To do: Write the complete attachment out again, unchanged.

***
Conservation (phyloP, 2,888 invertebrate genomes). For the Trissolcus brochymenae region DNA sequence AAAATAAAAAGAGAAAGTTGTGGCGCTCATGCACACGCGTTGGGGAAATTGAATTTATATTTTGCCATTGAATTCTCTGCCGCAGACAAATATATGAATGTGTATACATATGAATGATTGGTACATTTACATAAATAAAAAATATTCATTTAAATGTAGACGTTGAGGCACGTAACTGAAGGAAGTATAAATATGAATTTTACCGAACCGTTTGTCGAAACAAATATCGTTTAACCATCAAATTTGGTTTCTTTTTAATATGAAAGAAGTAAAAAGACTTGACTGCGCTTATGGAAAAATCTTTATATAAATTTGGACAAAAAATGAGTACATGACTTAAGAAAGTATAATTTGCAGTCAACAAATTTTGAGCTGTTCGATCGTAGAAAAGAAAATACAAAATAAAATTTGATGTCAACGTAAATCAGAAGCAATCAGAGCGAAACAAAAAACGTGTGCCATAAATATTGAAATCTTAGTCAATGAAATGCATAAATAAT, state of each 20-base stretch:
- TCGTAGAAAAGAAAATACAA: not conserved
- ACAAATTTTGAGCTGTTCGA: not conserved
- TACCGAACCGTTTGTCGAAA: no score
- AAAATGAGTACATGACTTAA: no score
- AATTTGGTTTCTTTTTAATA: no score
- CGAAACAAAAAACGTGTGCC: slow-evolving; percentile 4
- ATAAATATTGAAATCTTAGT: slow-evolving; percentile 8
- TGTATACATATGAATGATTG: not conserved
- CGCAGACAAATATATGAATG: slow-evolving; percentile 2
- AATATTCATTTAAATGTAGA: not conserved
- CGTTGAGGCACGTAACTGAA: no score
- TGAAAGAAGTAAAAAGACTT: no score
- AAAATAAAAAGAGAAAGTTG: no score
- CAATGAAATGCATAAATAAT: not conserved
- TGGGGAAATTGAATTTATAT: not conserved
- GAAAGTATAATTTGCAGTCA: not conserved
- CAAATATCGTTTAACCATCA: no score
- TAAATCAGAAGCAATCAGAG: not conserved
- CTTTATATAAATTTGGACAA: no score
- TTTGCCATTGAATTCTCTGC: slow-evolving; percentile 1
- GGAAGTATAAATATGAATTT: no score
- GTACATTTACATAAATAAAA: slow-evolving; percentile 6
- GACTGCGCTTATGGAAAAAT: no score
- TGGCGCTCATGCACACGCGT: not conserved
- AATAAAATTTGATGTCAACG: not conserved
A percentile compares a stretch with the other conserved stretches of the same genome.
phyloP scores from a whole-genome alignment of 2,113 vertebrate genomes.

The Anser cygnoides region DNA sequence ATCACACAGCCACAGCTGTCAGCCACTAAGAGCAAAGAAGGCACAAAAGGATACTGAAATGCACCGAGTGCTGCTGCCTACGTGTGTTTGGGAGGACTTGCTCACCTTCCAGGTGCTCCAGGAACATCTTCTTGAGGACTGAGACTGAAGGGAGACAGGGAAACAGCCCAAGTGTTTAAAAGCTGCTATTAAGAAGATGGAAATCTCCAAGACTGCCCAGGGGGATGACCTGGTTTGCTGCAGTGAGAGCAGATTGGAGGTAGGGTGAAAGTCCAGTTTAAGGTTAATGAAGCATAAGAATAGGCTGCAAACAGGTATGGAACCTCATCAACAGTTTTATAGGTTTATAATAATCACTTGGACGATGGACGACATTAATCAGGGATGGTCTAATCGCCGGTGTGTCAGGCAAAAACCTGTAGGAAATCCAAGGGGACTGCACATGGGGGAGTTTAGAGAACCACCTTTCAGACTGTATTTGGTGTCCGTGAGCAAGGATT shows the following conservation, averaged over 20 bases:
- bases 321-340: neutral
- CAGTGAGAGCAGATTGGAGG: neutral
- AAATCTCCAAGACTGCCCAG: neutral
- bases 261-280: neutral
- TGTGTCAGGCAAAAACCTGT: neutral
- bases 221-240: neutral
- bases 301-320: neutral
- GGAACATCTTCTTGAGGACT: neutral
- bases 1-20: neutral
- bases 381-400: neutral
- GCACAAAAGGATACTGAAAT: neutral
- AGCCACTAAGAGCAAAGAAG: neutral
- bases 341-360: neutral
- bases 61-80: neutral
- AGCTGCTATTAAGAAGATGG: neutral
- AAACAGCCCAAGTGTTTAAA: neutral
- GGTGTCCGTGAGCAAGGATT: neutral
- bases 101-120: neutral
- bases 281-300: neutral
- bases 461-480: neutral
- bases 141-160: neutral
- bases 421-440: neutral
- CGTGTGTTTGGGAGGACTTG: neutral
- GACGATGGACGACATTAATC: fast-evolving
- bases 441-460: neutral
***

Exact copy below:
Conservation (phyloP, 2,888 invertebrate genomes). For the Trissolcus brochymenae region DNA sequence AAAATAAAAAGAGAAAGTTGTGGCGCTCATGCACACGCGTTGGGGAAATTGAATTTATATTTTGCCATTGAATTCTCTGCCGCAGACAAATATATGAATGTGTATACATATGAATGATTGGTACATTTACATAAATAAAAAATATTCATTTAAATGTAGACGTTGAGGCACGTAACTGAAGGAAGTATAAATATGAATTTTACCGAACCGTTTGTCGAAACAAATATCGTTTAACCATCAAATTTGGTTTCTTTTTAATATGAAAGAAGTAAAAAGACTTGACTGCGCTTATGGAAAAATCTTTATATAAATTTGGACAAAAAATGAGTACATGACTTAAGAAAGTATAATTTGCAGTCAACAAATTTTGAGCTGTTCGATCGTAGAAAAGAAAATACAAAATAAAATTTGATGTCAACGTAAATCAGAAGCAATCAGAGCGAAACAAAAAACGTGTGCCATAAATATTGAAATCTTAGTCAATGAAATGCATAAATAAT, state of each 20-base stretch:
- TCGTAGAAAAGAAAATACAA: not conserved
- ACAAATTTTGAGCTGTTCGA: not conserved
- TACCGAACCGTTTGTCGAAA: no score
- AAAATGAGTACATGACTTAA: no score
- AATTTGGTTTCTTTTTAATA: no score
- CGAAACAAAAAACGTGTGCC: slow-evolving; percentile 4
- ATAAATATTGAAATCTTAGT: slow-evolving; percentile 8
- TGTATACATATGAATGATTG: not conserved
- CGCAGACAAATATATGAATG: slow-evolving; percentile 2
- AATATTCATTTAAATGTAGA: not conserved
- CGTTGAGGCACGTAACTGAA: no score
- TGAAAGAAGTAAAAAGACTT: no score
- AAAATAAAAAGAGAAAGTTG: no score
- CAATGAAATGCATAAATAAT: not conserved
- TGGGGAAATTGAATTTATAT: not conserved
- GAAAGTATAATTTGCAGTCA: not conserved
- CAAATATCGTTTAACCATCA: no score
- TAAATCAGAAGCAATCAGAG: not conserved
- CTTTATATAAATTTGGACAA: no score
- TTTGCCATTGAATTCTCTGC: slow-evolving; percentile 1
- GGAAGTATAAATATGAATTT: no score
- GTACATTTACATAAATAAAA: slow-evolving; percentile 6
- GACTGCGCTTATGGAAAAAT: no score
- TGGCGCTCATGCACACGCGT: not conserved
- AATAAAATTTGATGTCAACG: not conserved
A percentile compares a stretch with the other conserved stretches of the same genome.
phyloP scores from a whole-genome alignment of 2,113 vertebrate genomes.

The Anser cygnoides region DNA sequence ATCACACAGCCACAGCTGTCAGCCACTAAGAGCAAAGAAGGCACAAAAGGATACTGAAATGCACCGAGTGCTGCTGCCTACGTGTGTTTGGGAGGACTTGCTCACCTTCCAGGTGCTCCAGGAACATCTTCTTGAGGACTGAGACTGAAGGGAGACAGGGAAACAGCCCAAGTGTTTAAAAGCTGCTATTAAGAAGATGGAAATCTCCAAGACTGCCCAGGGGGATGACCTGGTTTGCTGCAGTGAGAGCAGATTGGAGGTAGGGTGAAAGTCCAGTTTAAGGTTAATGAAGCATAAGAATAGGCTGCAAACAGGTATGGAACCTCATCAACAGTTTTATAGGTTTATAATAATCACTTGGACGATGGACGACATTAATCAGGGATGGTCTAATCGCCGGTGTGTCAGGCAAAAACCTGTAGGAAATCCAAGGGGACTGCACATGGGGGAGTTTAGAGAACCACCTTTCAGACTGTATTTGGTGTCCGTGAGCAAGGATT shows the following conservation, averaged over 20 bases:
- bases 321-340: neutral
- CAGTGAGAGCAGATTGGAGG: neutral
- AAATCTCCAAGACTGCCCAG: neutral
- bases 261-280: neutral
- TGTGTCAGGCAAAAACCTGT: neutral
- bases 221-240: neutral
- bases 301-320: neutral
- GGAACATCTTCTTGAGGACT: neutral
- bases 1-20: neutral
- bases 381-400: neutral
- GCACAAAAGGATACTGAAAT: neutral
- AGCCACTAAGAGCAAAGAAG: neutral
- bases 341-360: neutral
- bases 61-80: neutral
- AGCTGCTATTAAGAAGATGG: neutral
- AAACAGCCCAAGTGTTTAAA: neutral
- GGTGTCCGTGAGCAAGGATT: neutral
- bases 101-120: neutral
- bases 281-300: neutral
- bases 461-480: neutral
- bases 141-160: neutral
- bases 421-440: neutral
- CGTGTGTTTGGGAGGACTTG: neutral
- GACGATGGACGACATTAATC: fast-evolving
- bases 441-460: neutral